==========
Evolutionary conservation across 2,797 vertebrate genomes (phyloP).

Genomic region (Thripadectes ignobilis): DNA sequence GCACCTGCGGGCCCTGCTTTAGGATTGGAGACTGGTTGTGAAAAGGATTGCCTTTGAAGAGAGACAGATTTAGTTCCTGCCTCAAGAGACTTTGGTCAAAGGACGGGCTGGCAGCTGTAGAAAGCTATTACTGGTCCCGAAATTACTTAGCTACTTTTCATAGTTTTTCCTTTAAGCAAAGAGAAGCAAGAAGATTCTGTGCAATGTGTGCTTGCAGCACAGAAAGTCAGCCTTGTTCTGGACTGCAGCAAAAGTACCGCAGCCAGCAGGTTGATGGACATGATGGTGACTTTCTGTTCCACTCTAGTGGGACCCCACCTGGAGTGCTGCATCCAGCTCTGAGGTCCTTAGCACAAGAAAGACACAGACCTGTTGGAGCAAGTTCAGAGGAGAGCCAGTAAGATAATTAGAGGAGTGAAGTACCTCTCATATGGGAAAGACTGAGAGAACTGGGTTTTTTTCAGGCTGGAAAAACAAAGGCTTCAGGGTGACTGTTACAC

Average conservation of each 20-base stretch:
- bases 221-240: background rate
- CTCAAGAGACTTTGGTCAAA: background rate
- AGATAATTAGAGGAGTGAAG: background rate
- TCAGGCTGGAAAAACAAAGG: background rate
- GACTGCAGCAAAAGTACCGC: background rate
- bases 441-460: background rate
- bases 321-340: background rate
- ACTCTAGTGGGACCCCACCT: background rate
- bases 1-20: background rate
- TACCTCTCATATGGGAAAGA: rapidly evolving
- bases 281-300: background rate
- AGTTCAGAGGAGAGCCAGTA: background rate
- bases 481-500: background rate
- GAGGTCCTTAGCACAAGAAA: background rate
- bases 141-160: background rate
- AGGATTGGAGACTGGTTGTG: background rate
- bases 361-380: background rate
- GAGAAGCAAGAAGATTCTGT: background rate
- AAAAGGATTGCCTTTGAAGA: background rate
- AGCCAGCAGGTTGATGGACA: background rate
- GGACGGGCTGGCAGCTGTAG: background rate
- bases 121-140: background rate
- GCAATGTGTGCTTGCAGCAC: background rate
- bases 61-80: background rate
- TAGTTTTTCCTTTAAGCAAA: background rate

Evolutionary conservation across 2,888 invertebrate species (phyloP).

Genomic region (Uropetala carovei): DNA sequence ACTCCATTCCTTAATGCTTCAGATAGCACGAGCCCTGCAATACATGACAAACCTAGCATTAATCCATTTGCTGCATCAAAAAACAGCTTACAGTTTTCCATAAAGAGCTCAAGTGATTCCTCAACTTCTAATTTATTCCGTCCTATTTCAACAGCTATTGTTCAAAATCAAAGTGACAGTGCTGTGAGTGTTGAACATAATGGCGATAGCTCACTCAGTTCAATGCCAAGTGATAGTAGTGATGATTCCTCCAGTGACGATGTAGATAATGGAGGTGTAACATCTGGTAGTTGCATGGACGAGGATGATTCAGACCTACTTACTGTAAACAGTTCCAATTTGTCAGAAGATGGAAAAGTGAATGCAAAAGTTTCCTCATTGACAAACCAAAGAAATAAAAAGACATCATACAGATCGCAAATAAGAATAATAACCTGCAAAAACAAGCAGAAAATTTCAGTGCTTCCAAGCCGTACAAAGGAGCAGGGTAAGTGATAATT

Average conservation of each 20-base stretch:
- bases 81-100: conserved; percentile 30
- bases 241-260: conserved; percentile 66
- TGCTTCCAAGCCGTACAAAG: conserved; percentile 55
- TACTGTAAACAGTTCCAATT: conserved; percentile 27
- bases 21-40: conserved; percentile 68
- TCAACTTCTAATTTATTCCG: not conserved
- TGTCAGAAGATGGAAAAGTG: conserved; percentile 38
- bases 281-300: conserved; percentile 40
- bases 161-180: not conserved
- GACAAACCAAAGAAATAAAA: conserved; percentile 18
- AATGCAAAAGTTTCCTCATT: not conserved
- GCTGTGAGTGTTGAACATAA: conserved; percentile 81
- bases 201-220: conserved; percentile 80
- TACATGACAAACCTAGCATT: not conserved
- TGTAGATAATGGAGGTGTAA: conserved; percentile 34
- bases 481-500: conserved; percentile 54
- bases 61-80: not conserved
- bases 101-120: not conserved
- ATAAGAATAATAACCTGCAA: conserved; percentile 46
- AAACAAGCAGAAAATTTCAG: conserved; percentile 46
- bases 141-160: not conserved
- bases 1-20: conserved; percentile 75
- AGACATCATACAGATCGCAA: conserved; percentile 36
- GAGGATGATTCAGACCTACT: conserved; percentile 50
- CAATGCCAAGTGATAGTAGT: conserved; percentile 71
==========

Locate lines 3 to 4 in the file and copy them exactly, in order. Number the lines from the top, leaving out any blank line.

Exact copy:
Average conservation of each 20-base stretch:
- bases 221-240: background rate